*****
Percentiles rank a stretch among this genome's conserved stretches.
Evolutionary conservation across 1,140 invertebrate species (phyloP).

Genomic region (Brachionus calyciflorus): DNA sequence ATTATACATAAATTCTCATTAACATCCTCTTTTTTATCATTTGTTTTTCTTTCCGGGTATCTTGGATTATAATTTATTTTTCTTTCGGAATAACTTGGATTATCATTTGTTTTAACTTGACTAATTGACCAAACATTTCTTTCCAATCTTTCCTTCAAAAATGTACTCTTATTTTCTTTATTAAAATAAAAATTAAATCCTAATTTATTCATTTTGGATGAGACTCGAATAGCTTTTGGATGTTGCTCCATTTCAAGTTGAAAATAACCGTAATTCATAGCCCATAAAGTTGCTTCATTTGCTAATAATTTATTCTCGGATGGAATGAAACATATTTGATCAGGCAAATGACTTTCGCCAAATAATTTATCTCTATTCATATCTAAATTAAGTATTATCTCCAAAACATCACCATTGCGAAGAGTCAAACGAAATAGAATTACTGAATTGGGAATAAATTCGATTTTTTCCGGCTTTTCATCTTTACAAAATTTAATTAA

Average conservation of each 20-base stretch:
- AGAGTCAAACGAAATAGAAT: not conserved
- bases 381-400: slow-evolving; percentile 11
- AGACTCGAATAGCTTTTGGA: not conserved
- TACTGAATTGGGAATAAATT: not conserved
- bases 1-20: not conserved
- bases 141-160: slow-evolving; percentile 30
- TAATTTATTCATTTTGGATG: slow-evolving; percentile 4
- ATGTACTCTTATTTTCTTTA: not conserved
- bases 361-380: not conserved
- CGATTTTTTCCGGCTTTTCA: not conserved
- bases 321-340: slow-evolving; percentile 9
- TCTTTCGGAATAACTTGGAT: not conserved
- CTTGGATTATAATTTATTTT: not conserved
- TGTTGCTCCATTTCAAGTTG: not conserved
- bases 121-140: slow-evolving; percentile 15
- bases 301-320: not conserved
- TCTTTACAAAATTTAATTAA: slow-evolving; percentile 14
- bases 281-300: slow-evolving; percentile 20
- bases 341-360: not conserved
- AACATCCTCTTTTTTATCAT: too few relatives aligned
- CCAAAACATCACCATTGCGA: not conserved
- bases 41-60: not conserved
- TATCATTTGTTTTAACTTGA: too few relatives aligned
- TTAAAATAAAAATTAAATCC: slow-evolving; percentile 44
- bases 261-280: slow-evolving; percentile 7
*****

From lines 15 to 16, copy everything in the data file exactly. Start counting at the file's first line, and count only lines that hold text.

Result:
- bases 321-340: slow-evolving; percentile 9
- TCTTTCGGAATAACTTGGAT: not conserved